Edible Oils and Fats (Google eBook)

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Longmans, Green and Company, 1918 - Oils and fats - 159 pages
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Page 99 - ... filtered off, transferred to a beaker. 0-5 cc of phenolphthalein solution (1 gm. in 100 cc alcohol) added, and the filtrate titrated with decinormal soda or baryta solution. Precisely the same procedure (with the same reagents), omitting the fat, should be followed, and the amount of decinormal alkali required to neutralize the distillate ascertained. This should not exceed 0-3 cc The volume of decinormal solution of alkali used, less the figure obtained by blank experiment, is multiplied by...
Page i - By GT MORGAN, D.Sc., ARCS, FRS, Finsbury Technical College, London. Synthetic Colouring Matters: Vat Colours. By JOCELYN F. THORPE, CBE, D.Sc., FRS, Imperial College of Science and Technology, South Kensington. Naphthalene.
Page 99 - One hundred cc of hot water, which have been kept boiling for at least ten minutes, are added, and the flask heated until the soap is dissolved. Forty cc of normal sulphuric acid and three or four fragments of pumice or broken pipe-stems are added, and the flask is at once connected with a condenser by means of a glass tube 7 millimetres wide and 15 centimetres from the top of the cork to the bend.
Page 98 - The alcohol is distilled off by heating the flask on the water-bath for about half an hour, or until the soap is dry. One hundred cc of hot water, which have been kept boiling for at least ten minutes, are added, and the flask heated until the soap is dissolved.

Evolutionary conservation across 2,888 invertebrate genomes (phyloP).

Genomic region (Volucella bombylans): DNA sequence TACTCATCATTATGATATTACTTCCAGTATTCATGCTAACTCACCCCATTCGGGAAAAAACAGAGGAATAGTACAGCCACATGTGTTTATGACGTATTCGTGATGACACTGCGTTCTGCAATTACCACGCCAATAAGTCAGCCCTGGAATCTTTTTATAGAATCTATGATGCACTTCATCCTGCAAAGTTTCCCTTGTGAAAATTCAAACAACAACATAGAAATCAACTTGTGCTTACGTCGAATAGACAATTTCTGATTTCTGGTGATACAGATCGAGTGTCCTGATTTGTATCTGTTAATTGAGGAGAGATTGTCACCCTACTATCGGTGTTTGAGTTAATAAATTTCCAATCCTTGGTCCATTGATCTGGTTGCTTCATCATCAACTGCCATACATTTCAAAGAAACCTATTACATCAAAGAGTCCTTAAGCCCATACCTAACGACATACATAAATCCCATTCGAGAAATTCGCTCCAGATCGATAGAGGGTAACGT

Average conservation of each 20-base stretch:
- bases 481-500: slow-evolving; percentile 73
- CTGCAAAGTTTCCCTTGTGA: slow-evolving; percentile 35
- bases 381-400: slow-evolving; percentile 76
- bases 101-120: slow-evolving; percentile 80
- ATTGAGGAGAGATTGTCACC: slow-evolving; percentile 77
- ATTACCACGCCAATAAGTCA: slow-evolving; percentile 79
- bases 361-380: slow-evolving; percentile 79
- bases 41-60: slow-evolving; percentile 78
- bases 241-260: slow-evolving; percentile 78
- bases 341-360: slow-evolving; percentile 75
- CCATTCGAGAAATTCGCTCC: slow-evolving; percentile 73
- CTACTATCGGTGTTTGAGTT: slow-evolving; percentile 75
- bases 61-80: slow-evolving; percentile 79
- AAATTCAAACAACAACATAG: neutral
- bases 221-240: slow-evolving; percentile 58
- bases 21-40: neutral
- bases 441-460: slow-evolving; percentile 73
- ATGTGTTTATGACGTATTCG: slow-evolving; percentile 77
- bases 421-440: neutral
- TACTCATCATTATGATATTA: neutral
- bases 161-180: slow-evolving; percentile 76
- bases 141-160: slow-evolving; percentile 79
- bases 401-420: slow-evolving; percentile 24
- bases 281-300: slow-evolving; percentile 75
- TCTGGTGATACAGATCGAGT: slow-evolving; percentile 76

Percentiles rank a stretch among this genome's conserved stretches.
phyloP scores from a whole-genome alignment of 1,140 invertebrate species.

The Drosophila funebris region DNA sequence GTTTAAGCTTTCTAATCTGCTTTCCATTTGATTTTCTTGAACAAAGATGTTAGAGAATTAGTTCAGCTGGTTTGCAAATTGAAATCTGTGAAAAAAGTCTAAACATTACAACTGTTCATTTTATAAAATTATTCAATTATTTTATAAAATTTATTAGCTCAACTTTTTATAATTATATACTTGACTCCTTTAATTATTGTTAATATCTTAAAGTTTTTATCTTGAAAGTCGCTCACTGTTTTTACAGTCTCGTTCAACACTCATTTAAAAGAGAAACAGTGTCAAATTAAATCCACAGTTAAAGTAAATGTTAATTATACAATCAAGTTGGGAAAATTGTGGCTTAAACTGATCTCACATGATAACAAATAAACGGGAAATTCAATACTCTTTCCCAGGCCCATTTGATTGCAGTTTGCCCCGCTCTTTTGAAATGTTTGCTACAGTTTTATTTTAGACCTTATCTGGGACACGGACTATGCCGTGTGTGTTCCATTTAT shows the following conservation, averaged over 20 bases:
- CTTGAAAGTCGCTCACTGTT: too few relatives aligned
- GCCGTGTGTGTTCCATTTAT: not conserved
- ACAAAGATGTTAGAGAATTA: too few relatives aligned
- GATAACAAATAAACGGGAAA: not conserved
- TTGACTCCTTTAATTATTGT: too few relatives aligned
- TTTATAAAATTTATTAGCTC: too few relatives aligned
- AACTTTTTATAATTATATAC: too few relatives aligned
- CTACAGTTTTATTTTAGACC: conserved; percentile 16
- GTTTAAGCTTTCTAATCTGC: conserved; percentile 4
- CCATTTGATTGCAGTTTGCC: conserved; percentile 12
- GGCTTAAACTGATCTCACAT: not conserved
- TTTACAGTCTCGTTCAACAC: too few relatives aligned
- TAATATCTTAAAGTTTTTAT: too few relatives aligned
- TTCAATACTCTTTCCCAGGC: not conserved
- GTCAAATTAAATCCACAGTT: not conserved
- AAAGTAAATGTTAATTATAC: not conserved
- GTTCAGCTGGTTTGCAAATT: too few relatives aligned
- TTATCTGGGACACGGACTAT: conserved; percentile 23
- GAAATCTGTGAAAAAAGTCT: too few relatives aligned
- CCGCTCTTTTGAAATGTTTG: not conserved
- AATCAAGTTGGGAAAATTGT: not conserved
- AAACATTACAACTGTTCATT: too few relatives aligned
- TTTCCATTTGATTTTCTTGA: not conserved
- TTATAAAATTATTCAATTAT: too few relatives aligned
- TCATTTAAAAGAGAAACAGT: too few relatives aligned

Page ii - EDITED BY RHA PLIMMER, DSc. AND FG HOPKINS, MA, MB, D.Sc., FRS ROYAL 8vo. THE NATURE OF ENZYME ACTION. By WM BAYLISS, D.Sc., FRS 33.
Page i - The Natural Organic Colouring Matters. By AG PERK.IN, FRS, The Dyeing Department, The University, Leeds; and AE EVEREST, D.Sc., PH.D., Technical College, Huddersfield.
Page vii - I have endeavoured to give a concise outline of the chemical composition and properties of the more important oils and fats, together with a description of the methods of extracting them from the crude I materials, and of purifying and preparing them for food purposes.
Page 99 - ... in diameter, and is first heated by a very small flame, to fuse the insoluble fatty acids, but the heat must not be sufficient to cause the liquid to boil. The heat is increased, and when fusion is complete...
Page 98 - Two cc of a solution of caustic soda (98 per cent.) in an equal weight of water preserved from the action of atmospheric carbonic acid and 10 cc of alcohol (about 92 per cent.) are added, and the mixture is heated under a reflux condenser, connected with the flask by a T-piece, for fifteen minutes in a bath containing boiling water.

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